Just last month, I had the opportunity to visit Apple Inc. (the America Operations Center) in Austin with my Ed.D. K-12 cohort, and our speaker, Jon Landis, the Development Executive for educational mobility deployment in higher education and K-12 schools, shed some light on Apple’s secret formula.
Here’s a recap:
By 1997, the world wide web (www.), the Internet as we know it, was easily available and accessible to the general public. It was innovative!
However, to a student who was born in 1997, using and accessing information via the Internet is not new at all. They grew up with it and know no other world. To them, it is not an innovation; it is just a way of life.
Apple’s mental model: Internet is conventional. How can we innovate from it?
In the early 2000s, smartphones were moving into the mainstream. Checking emails and surfing the Internet with your phone was a new technology. It was cool! However, to a student born in the early 2000s, smartphones aren’t smart. It’s plainly a mobile device. They know of no such thing as a “dumb phone” that could not send emails or surf the web. For them, anything mobile-related is not innovative; it is just a way of life.

Learning Industry Leaders' Perspectives on #EdTech (As Seen in @USAToday)

Recently, Atomic Learning's CEO, Lisa Barnett, was interviewed on the state of educational technology in today's schools. Below is an excerpt from the article, Ed-Tech Pros Talk Education Transformation, as seen in USA Today.

How has technology transformed our way of looking at education?
Lisa Barnett: Kids have been using technology tools from a very young age to learn everything from counting to coding, which has created a generation of learners who are used to having information at their fingertips 24/7. The modalities they’re accustomed to are very interactive and tailored to their needs and interests. If these kids are asked to sit and listen to long periods of lecture in a classroom, how well do we think they’re going to respond? Education is transforming to respond to the needs of this new generation. Education is adapting to this new idea of personalized content. There are now many resources that offer different ways to learn the same concept, so if one method doesn’t work, another can quickly be found that will. Technology can also provide fantastic assistance in the area of accessibility and accommodations to even further meet the needs of individual learners.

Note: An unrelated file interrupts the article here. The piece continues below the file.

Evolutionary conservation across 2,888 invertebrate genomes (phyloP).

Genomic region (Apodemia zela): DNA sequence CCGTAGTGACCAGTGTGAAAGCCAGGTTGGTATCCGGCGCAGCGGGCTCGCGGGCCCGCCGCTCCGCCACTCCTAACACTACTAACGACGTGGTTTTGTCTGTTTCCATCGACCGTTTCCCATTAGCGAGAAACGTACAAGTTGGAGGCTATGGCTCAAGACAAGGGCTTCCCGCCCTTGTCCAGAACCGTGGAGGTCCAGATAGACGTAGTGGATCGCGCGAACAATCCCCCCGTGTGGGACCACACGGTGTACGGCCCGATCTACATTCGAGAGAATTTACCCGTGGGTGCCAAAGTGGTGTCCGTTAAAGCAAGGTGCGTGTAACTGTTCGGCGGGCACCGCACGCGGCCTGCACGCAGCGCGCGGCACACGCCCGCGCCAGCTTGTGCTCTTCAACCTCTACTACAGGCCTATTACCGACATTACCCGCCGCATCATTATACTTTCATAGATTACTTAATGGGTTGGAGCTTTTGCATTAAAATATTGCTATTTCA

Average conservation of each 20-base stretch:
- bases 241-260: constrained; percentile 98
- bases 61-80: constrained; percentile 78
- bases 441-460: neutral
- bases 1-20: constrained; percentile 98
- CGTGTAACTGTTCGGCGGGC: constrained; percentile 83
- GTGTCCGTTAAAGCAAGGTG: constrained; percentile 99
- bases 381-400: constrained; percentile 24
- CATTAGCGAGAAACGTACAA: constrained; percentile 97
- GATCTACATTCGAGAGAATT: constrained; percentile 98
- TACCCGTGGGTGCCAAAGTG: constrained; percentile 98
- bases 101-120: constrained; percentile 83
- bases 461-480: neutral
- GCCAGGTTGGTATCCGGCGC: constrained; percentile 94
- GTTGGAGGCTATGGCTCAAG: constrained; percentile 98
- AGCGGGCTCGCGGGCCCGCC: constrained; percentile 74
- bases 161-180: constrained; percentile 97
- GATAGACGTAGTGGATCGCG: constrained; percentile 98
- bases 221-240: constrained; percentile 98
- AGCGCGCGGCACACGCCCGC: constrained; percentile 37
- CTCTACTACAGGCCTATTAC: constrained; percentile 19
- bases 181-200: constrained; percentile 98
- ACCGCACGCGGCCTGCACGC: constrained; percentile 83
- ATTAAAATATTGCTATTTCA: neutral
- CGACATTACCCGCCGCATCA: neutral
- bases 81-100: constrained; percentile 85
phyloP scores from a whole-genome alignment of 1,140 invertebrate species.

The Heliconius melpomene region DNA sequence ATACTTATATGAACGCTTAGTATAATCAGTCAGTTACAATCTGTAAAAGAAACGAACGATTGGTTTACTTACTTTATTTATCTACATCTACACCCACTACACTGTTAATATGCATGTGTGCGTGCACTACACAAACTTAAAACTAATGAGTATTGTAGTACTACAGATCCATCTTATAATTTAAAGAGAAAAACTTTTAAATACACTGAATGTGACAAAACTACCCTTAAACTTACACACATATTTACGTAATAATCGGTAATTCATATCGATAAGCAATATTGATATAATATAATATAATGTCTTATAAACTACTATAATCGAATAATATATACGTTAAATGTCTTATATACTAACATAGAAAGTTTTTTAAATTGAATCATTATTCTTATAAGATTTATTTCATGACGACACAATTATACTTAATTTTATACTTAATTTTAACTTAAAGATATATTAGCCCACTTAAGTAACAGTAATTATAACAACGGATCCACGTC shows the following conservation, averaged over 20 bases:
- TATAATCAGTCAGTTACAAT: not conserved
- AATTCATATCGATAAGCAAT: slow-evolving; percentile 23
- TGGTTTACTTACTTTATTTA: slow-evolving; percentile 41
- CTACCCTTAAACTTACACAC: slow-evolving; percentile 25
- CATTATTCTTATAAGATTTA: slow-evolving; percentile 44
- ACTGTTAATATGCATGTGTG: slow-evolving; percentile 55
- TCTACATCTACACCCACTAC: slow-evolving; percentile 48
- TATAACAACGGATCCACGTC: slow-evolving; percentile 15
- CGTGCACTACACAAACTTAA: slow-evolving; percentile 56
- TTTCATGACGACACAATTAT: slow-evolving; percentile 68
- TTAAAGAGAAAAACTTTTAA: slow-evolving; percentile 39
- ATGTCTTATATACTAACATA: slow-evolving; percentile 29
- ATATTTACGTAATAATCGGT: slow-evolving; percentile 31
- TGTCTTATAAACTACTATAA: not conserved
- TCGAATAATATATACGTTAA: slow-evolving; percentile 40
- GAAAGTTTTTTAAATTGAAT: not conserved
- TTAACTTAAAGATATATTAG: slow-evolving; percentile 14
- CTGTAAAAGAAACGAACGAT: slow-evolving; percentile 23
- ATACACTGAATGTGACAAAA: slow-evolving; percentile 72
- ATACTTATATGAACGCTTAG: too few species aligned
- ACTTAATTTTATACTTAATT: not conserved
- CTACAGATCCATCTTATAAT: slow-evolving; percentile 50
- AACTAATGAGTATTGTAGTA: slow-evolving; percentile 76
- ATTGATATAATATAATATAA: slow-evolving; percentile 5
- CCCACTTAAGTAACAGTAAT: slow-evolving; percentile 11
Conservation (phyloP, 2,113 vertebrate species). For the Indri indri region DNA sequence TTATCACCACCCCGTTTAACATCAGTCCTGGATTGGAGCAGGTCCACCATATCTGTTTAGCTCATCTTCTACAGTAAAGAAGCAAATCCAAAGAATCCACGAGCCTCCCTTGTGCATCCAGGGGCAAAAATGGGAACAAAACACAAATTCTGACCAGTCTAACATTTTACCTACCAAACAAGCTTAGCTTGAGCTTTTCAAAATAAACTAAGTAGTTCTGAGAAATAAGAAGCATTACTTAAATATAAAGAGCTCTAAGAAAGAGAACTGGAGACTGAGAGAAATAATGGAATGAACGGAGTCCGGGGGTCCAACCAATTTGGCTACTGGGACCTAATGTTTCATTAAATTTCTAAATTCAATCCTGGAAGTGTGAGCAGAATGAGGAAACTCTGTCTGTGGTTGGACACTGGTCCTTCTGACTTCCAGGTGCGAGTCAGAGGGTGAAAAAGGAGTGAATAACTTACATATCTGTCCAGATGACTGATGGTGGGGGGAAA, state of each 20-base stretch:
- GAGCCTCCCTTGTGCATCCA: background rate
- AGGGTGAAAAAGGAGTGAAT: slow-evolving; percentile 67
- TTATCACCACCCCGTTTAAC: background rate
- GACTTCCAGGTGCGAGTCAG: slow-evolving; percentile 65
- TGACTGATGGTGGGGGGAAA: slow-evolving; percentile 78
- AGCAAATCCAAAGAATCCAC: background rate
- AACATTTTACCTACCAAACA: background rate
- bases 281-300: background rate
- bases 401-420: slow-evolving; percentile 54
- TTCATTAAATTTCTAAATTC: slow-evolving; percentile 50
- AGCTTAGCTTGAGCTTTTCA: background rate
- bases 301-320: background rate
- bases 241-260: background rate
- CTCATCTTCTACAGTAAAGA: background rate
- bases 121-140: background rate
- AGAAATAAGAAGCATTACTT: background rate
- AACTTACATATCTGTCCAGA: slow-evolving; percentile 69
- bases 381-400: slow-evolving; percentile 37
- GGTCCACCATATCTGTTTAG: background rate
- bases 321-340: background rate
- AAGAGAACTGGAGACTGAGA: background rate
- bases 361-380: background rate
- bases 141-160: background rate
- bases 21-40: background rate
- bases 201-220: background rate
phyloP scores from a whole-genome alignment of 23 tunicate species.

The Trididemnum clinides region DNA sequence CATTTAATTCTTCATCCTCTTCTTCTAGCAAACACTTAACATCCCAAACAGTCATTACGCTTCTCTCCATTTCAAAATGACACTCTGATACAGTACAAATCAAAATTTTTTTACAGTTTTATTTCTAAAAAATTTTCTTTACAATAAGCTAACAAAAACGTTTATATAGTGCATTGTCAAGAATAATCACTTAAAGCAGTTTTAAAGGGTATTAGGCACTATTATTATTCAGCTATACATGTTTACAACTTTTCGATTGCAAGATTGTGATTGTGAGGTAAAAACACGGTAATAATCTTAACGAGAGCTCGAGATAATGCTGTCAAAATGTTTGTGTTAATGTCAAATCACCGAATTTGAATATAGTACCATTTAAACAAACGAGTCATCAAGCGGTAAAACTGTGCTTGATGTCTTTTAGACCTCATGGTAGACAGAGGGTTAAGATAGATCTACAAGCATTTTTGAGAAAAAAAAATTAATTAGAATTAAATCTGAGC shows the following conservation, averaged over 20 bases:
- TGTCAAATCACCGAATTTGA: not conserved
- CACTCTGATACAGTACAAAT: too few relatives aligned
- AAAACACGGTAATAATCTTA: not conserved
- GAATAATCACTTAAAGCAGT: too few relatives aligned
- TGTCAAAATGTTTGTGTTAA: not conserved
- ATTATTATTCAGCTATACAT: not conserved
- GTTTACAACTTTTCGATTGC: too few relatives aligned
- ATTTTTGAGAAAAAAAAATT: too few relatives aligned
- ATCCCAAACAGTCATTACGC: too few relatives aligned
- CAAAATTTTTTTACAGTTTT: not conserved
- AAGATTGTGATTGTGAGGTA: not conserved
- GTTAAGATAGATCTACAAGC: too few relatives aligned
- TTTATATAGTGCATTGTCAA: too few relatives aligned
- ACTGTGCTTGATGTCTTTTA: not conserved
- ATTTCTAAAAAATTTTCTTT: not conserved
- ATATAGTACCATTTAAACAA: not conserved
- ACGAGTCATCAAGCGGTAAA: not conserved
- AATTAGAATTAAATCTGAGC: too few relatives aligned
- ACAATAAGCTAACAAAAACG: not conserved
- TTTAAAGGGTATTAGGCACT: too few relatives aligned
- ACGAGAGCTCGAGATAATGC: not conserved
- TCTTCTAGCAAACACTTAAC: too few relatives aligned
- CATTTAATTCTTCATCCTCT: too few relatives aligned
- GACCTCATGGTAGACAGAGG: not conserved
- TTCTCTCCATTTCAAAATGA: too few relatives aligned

How are technology products improving student outcomes in the classroom?

Lisa Barnett:Technology can be an amazing facilitator of differentiation techniques by providing additional resources and tools that will give teachers far more ways to differentiate for content, process, and product. We know that differentiated instruction can directly impact student outcomes as it tailors the educational experience to the needs of the students. Technology can also help efficiently measure student outcomes and analyze this information in new ways to provide the best learning experience possible for each individual learner.

“My 16-Year-Old is in College!?!” – Insights on the High School to College Transition

Guest blog post by Lisa Barnett (@atomic_lisa), parent and CEO of Atomic Learning and Versifit Technologies.

I am the parent of a new college student.  That in and of itself is a big deal for a number of reasons.  But in this case, said college student is also only 16.  Yes, she's a sharp kid, but not some prodigy.  

Our state has an amazing post-secondary enrollment option that allows high school juniors and seniors to attend college full-time and complete dual degrees, funded through the state.  So essentially, when she graduates from high school, she should also have her AA degree.

My daughter has not been a huge fan of the high school experience—she found the drama to be exhausting and she was regularly disengaged in her academics.  While she was a high performing student, she found classes focused on rote memorization to be a game that she knew how to play, but didn't feel she was actually getting any type of academic enrichment from. Partially through her sophomore year, she decided to pursue the PSEO option with our family’s support.  

Fast forward to four weeks ago; she started her first day as a junior is high school and freshman in college.